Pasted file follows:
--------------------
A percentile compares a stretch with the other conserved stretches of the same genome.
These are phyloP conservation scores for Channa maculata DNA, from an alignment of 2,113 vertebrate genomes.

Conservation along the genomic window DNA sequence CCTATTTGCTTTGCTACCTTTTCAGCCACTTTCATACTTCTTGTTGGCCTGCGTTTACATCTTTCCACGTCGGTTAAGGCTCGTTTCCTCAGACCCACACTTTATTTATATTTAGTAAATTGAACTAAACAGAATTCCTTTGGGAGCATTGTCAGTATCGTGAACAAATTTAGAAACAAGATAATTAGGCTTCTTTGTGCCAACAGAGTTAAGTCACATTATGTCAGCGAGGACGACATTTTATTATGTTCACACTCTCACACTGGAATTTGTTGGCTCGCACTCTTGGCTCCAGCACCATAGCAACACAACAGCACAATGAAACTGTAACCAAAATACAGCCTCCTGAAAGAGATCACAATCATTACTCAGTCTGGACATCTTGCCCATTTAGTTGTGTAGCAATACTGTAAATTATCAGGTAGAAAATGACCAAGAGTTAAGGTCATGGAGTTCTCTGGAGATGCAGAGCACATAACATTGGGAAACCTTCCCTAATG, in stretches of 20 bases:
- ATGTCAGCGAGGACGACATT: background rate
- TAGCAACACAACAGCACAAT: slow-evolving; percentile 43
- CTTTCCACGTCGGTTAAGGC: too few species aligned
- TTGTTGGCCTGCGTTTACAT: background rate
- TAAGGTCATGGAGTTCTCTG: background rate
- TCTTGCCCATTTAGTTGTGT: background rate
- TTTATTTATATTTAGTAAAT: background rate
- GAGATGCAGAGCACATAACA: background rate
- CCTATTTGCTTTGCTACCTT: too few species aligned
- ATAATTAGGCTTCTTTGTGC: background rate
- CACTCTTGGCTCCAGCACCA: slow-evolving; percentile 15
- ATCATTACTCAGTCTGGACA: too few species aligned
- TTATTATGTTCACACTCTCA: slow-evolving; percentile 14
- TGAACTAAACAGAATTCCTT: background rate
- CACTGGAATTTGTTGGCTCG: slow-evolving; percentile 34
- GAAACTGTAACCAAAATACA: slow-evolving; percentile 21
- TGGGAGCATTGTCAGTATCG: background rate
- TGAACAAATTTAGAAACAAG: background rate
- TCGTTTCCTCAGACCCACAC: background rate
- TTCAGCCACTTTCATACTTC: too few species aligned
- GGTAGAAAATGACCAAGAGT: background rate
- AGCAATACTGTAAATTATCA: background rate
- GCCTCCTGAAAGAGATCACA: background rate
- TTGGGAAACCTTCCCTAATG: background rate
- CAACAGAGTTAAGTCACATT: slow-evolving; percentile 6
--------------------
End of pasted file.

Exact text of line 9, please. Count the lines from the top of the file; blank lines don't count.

- TCTTGCCCATTTAGTTGTGT: background rate